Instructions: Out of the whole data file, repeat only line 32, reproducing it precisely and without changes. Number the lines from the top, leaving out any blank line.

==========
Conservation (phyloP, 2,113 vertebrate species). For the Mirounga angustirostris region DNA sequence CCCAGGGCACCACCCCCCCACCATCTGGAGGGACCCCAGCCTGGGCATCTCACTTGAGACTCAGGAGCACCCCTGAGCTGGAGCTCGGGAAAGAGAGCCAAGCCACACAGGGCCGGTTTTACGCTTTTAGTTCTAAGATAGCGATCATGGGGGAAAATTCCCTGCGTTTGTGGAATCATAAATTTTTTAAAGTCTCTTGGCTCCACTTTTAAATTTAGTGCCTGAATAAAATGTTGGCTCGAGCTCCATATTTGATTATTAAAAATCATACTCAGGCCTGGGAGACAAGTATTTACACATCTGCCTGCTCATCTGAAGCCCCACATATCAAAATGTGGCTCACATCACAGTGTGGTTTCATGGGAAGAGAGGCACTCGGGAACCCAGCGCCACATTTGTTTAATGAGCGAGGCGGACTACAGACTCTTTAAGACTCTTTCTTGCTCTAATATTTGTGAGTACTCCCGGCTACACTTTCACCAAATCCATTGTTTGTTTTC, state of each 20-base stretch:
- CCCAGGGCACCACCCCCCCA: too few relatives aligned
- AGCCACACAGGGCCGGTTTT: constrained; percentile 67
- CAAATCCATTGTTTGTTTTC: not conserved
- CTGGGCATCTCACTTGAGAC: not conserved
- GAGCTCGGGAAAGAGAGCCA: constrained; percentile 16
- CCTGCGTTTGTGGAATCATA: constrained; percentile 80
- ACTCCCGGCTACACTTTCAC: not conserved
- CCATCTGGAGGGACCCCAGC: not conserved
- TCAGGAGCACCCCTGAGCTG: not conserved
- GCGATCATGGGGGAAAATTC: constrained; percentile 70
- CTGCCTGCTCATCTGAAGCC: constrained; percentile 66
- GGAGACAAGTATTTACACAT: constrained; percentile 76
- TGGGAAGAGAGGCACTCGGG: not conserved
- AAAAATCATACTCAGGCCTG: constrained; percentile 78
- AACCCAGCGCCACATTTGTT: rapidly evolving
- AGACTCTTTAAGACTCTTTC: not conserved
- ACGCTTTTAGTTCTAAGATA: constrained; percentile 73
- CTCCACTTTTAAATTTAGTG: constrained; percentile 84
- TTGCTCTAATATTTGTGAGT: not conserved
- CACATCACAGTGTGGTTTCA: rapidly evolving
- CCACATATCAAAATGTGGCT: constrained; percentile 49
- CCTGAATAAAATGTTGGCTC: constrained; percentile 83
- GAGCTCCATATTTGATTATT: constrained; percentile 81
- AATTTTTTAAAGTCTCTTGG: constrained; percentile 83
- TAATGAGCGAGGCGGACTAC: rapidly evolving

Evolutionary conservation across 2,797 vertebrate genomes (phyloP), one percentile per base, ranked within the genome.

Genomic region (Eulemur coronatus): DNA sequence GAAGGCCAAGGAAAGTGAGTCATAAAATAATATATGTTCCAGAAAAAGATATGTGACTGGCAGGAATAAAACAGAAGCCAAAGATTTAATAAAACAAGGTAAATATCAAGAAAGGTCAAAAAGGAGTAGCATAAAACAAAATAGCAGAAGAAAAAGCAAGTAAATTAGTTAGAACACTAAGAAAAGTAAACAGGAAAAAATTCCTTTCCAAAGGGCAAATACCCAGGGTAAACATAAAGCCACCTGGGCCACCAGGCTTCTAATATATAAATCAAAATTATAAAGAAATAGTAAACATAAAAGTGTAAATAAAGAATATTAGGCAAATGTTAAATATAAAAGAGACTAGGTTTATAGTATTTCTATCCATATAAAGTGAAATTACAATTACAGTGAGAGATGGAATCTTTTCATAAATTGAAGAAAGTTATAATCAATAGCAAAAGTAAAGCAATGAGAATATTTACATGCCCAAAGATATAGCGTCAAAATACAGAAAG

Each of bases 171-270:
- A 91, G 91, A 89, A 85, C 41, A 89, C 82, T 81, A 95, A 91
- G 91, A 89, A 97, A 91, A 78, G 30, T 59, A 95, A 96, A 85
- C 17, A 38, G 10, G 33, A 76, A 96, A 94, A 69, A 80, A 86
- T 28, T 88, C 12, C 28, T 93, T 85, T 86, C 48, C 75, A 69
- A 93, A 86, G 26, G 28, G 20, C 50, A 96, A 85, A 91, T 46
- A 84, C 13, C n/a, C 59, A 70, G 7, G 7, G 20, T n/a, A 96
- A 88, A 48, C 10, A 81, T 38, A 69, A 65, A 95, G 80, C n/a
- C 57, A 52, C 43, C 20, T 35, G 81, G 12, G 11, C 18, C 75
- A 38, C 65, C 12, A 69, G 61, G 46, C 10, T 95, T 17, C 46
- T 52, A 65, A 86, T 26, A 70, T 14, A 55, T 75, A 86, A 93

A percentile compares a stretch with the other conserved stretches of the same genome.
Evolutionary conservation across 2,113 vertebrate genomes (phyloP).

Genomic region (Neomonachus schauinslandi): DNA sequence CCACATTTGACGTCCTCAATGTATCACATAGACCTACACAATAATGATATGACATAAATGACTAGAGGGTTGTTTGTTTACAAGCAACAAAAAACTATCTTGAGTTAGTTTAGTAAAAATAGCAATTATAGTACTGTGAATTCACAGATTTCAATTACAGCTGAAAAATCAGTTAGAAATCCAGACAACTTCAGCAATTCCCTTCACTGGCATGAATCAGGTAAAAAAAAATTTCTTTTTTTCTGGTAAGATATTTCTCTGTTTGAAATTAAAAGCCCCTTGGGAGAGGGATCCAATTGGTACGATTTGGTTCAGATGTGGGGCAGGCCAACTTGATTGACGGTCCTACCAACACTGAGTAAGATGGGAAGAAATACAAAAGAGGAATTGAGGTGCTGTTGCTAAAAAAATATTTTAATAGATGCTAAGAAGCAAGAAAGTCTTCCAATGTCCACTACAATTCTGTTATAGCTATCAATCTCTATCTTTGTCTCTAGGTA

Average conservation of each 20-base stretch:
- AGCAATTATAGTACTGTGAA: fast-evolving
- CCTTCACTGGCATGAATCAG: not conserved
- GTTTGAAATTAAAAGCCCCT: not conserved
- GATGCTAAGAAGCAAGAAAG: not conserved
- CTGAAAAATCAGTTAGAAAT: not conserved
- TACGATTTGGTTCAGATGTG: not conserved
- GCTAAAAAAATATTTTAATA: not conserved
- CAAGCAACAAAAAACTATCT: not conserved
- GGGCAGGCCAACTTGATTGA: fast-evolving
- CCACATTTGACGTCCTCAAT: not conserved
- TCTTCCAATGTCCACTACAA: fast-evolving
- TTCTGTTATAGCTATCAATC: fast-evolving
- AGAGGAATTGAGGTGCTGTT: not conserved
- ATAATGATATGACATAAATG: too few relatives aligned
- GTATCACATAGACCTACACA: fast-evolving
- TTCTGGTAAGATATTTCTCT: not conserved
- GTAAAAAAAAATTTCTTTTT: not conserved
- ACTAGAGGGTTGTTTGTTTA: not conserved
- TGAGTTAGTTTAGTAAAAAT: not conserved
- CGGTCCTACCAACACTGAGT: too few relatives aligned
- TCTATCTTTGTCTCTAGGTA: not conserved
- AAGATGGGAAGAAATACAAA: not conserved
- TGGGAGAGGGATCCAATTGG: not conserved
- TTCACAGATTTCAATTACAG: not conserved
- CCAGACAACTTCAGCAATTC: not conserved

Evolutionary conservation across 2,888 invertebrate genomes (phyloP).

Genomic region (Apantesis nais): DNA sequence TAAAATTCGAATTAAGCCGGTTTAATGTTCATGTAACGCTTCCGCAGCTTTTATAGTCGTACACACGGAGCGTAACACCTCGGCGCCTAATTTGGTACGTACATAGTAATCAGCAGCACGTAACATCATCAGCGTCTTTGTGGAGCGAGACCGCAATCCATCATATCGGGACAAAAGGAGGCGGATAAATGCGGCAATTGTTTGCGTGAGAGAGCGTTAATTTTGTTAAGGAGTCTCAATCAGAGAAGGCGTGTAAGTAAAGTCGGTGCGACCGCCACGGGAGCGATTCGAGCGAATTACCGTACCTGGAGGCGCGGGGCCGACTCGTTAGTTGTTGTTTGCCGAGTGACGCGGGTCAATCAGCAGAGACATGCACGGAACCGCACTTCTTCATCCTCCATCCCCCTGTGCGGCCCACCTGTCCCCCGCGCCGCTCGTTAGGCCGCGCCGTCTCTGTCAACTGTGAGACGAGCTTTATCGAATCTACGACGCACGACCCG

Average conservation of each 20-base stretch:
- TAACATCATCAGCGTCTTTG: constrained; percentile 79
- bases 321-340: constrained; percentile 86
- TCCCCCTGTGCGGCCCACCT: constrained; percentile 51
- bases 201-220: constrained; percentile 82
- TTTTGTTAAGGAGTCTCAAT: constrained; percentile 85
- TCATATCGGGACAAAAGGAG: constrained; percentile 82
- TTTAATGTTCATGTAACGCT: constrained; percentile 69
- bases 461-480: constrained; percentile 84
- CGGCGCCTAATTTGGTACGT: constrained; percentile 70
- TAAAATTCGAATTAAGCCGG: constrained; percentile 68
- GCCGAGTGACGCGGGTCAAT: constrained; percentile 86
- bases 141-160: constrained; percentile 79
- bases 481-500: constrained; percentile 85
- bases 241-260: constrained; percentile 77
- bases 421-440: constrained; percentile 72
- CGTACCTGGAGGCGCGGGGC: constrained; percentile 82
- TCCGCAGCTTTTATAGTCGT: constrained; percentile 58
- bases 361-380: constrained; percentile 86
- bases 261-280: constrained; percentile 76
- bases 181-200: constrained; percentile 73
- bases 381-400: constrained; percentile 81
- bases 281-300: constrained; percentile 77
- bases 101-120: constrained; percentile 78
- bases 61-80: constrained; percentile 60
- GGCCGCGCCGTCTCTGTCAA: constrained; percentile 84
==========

- C 17, A 38, G 10, G 33, A 76, A 96, A 94, A 69, A 80, A 86